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How much would the trail cost to complete without the rail line? MoCo should only be on the hook for funding that portion, if even that. The rest should come from rail funds. That's comparable to how the ICC trail was funded with highway funds (what little is being built).

Jack asks "How much would the trail cost to complete without the rail line?"
But the question assumes it is possible to complete the trail as a safe and direct trail without the rail line. To do so would require the County to offer CSXT enough $$$ for a right-of-way for the trail in several critical places so that CSXT would be bought off of its hard corporate policy against allowing trails in its right-of-way. It would cost many millions of dollars to get CSXT interested, if they would listen at all. Then the County would still face the high cost of building a crash barrier between the trail and CSX tracks at the Silver Spring end, and also the costs of several bridges and underpasses for the trail at Connecticut Ave., 16th Street, Spring Street and Colesville Road. The 2001 M-NCPPC trail facility plan set a rough estimate of $6M just for the elevated trail structure over Colesville Road and into the new Transit Center to make the connection to the MetBranch Trail.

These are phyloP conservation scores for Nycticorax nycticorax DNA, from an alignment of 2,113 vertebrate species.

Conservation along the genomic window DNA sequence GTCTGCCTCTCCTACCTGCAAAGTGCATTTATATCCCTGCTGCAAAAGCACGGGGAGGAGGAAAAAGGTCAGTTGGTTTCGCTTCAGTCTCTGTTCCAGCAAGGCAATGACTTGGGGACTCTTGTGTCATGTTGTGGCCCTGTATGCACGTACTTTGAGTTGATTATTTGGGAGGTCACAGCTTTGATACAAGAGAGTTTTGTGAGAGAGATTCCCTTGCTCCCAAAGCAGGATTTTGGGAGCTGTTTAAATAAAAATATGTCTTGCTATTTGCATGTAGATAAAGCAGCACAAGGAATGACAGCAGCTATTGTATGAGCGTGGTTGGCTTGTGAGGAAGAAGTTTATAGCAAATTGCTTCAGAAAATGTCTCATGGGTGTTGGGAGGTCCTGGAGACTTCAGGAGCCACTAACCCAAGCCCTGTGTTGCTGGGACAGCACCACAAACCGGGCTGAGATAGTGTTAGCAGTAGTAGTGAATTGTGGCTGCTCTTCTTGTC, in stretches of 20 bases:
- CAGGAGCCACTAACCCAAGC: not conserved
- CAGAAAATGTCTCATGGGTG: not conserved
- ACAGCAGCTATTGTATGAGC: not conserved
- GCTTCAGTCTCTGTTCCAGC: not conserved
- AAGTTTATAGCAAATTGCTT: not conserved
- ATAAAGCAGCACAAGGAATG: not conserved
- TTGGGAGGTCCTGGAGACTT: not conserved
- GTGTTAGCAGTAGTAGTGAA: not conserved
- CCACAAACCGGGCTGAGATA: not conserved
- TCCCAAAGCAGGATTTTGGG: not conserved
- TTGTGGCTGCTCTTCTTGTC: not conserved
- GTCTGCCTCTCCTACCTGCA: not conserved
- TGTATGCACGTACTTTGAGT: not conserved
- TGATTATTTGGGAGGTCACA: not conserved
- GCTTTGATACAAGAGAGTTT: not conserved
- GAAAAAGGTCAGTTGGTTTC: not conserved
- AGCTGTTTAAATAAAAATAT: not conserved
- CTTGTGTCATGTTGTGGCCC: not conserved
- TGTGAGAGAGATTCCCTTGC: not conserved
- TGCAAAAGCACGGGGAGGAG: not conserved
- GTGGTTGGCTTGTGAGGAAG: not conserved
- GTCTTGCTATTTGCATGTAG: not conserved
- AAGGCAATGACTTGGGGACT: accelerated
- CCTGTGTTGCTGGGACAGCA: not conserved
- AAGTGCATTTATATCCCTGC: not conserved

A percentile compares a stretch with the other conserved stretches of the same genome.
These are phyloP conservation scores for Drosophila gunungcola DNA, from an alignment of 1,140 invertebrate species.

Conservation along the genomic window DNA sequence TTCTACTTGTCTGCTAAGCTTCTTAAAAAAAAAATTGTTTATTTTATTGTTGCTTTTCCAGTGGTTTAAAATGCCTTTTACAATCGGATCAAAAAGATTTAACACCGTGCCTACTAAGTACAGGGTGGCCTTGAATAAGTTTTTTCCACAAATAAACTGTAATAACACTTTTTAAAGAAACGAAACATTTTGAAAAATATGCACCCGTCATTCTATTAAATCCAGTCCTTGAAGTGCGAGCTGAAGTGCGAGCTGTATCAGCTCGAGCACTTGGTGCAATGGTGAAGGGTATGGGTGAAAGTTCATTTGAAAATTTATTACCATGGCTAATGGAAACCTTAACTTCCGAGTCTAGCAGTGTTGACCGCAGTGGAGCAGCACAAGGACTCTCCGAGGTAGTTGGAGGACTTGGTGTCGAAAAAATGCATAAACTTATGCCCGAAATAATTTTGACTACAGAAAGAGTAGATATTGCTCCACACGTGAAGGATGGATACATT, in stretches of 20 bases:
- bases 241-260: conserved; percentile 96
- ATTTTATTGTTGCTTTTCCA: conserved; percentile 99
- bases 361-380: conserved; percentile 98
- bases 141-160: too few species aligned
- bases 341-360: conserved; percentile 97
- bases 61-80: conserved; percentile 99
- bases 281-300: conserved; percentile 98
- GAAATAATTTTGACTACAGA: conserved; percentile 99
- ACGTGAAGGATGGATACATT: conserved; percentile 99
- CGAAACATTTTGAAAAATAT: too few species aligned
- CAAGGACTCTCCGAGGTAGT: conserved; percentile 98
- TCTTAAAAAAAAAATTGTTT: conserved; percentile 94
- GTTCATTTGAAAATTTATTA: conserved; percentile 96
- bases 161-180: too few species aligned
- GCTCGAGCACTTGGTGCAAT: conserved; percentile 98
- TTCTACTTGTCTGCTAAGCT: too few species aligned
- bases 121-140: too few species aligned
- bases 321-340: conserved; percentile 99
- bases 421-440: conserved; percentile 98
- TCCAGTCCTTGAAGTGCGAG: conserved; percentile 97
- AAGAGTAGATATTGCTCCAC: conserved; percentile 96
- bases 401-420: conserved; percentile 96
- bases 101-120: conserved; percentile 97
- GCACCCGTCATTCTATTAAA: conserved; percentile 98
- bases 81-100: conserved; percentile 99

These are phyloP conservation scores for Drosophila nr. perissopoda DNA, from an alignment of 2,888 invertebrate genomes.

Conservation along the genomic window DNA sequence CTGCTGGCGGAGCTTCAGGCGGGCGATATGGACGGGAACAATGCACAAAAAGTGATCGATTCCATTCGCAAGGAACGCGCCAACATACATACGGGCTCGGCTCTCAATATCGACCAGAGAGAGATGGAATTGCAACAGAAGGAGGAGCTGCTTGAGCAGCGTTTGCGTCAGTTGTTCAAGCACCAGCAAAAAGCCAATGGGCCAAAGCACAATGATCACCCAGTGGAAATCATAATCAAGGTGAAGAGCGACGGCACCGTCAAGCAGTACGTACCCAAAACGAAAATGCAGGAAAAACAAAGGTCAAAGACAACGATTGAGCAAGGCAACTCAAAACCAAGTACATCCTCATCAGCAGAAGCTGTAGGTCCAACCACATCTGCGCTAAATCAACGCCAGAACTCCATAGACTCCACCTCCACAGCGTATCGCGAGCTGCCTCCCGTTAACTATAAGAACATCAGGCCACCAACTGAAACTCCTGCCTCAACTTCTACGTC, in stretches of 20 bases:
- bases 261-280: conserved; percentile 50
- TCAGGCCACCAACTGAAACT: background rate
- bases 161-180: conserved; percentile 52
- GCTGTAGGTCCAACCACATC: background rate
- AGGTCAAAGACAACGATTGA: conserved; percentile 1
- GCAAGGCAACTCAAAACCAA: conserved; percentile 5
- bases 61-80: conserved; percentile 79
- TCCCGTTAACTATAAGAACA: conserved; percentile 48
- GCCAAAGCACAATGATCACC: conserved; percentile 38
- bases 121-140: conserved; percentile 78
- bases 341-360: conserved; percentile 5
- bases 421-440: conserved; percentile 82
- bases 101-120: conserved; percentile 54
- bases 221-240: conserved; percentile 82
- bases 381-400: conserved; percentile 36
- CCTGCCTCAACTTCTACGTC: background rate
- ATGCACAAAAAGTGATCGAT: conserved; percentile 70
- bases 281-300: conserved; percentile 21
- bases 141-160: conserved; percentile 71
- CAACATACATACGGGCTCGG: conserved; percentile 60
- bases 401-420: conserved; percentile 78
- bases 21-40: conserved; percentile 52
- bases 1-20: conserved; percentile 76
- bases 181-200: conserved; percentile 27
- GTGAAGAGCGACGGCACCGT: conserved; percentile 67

If the County cannot, or will not, buy CSXT right-of-way for the trail alone, then any other trail alignment would be much less direct with at-grade crossings of several busy roadways, including 16th Street and Colesville Road. See the CCCT website, www.cctrail.org, Action Page article on finishing the trail, to see why CCCT will not endorse a trail alignment that does not follow along the CSXT corridor.
MTA must buy the CSXT right-of-way for the Purple Line. CSXT has already indicated to MTA it will negotiate with the State for the joint transit/trail project. Costs of some of the structures could be shared between transit and trail, including the most expensive elevated structure at Colesville Road. The Purple Line both makes completing the trial much more feasible and makes the cost of the trail lower than it would be if the County tried to build the trail alone.
Trail advocates should focus on insisting that the County and State work together to commit to full funding for the trail with the Purple Line, and let our politicians know we will not allow the trail to be dropped as they try to pass the buck back and forth between County and State.

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